(HOUSTON) — The Texas A&M Health Science Center (TAMHSC) Institute of Biosciences and Technology has acquired a cutting-edge analysis system – currently the only one of its kind used by academia in North America – enabling researchers to faster and more effectively study disease cell lines such as cancer.

From left, Peter Davies, Ph.D., M.D., professor and director of the Center for Translational Cancer Research (CTCR) at the TAMHSC-Institute of Biosciences and Technology and holder of the Margaret M. Alkek Endowed Chair; Michael Mancini, Ph.D., of Baylor College of Medicine with a cross-appointment at TAMHSC; and Clifford Stephan, Ph.D., CTCR assistant professor.

The system was acquired through a Cancer Prevention and Research Institute of Texas (CPRIT) grant to Clifford Stephan, Ph.D., assistant professor in the TAMHSC-Institute of Biosciences and Technology Center for Translational Cancer Research. The new fully automated high throughput microscope is a key component of an academic drug discovery program also supported by the Gulf Coast Consortium for Chemical Genomics (GCC-CG), a multi-institutional Texas Medical Center program that recently relocated to the TAMHSC.

“We are extremely proud of this grant and the efforts of the Institute of Biosciences and Technology in progressing research that will make a difference for citizens of the state and nation,” said John Sharp, M.P.A., chancellor of The Texas A&M University System.

The IN Cell Analyzer 6000 from GE Healthcare is a high-performance laser-based, confocal, high-content analysis system. A self-contained unit, the analysis system’s uniqueness is the mechanism for confocality, a fully adjustable aperture and next-generation, large format, scientific-grade CMOS (complementary metal-oxide semiconductor) camera. Its ability to automatically move from low to high magnification without additional setup also saves valuable study time.

“The IN Cell Analyzer 6000 was the clear instrument of choice for all facets of our screening program due to its innate speed, simplicity of operation and overall high quality engineering and manufacturing by GE Healthcare and its newly acquired subsidiary, Applied Precision,” said Michael Mancini, Ph.D., GCC-CG co-director and longstanding developer of high throughput microscopy applications at Baylor College of Medicine. Dr. Mancini recently was cross-appointed as a TAMHSC faculty member.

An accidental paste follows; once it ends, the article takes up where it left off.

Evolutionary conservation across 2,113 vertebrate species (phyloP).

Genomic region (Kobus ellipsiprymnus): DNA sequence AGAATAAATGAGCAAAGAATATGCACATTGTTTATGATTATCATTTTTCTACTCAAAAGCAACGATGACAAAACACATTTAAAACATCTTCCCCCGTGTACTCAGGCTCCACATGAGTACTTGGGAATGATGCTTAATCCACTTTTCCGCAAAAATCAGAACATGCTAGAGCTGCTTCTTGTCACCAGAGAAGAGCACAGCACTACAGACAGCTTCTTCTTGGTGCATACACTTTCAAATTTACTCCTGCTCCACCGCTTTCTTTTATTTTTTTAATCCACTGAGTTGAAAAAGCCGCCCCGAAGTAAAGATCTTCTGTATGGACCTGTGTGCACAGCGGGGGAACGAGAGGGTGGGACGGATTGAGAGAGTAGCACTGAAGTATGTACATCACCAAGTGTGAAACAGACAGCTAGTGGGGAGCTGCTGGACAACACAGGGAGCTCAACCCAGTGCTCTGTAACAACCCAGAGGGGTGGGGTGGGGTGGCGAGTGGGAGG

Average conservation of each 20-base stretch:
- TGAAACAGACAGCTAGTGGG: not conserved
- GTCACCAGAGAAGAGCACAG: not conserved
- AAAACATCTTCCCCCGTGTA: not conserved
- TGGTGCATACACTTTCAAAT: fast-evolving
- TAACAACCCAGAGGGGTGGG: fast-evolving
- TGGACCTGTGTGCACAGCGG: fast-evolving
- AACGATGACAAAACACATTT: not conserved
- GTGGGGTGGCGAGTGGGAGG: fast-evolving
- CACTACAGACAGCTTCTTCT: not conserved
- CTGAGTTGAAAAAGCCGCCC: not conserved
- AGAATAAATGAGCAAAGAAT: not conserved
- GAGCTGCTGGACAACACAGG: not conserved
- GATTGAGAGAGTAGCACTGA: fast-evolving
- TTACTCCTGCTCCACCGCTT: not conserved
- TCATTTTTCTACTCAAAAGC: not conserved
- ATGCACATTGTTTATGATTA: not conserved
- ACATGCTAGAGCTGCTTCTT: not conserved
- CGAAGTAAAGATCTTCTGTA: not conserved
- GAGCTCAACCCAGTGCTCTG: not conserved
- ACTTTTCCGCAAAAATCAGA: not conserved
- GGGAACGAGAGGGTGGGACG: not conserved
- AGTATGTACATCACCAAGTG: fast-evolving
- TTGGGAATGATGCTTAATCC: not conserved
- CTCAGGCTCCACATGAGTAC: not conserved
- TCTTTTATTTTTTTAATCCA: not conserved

The IN Cell Analyzer 6000 will primarily support research projects seeking to identify new strategies for cancer therapies based on the use of drugs already approved by the U.S. Food and Drug Administration but whose potential – either alone or in combination – as cancer therapeutics may not have been recognized, Dr. Stephan said. These studies with investigators throughout Texas who have unique cell lines could include cell viability, apoptosis and necrosis markers in conjunction with high throughput screening.

Follow on and secondary screening of active drug cocktails will be used to determine the mechanism of action or drug target validation studies in model systems that express fluorescently tagged proteins of interest or through the use of antibodies or fluorescent dyes, Dr. Stephan said.

Additionally, through the development of highly customized assays and use of a GCC-CG-wide software platform for image analysis, the IN Cell Analyzer 6000 will be used to simultaneously quantify multiple cellular readouts, including determination of target protein levels and subcellular localization, cell cycle and gene expression.

“We’re particularly excited about using the new scope for 3D tumor spheroid cell cultures, as these model systems are much more physiological than typical monolayer cultures,” Dr. Mancini said.

High-throughput screening is a process whereby very large numbers of drugs or compounds are tested for activity against various target molecules.

“We use the CPRIT high throughput combinatorial screening program for the identification of drug combinations or ‘cocktails’ that can be used for addressing issues such as chemoprevention, overcoming resistance to current standards of care and reducing toxicity associated with current drug cocktails being used in the treatment of cancer,” Dr. Stephan said. “With the data from these studies, we will be able to analyze a large number of parameters for each individual cell in the well of a plate. This high content analysis is very different from standard biochemical assays, where the data is a mean from all of the cells in a well and not the individual cells themselves.”

Working alongside Drs. Stephan and Mancini on the IN Cell Analyzer 6000 is Peter Davies, Ph.D., M.D., professor and director of the Center for Translational Cancer Research at TAMHSC-Institute of Biosciences and Technology and holder of the Margaret M. Alkek Endowed Chair.

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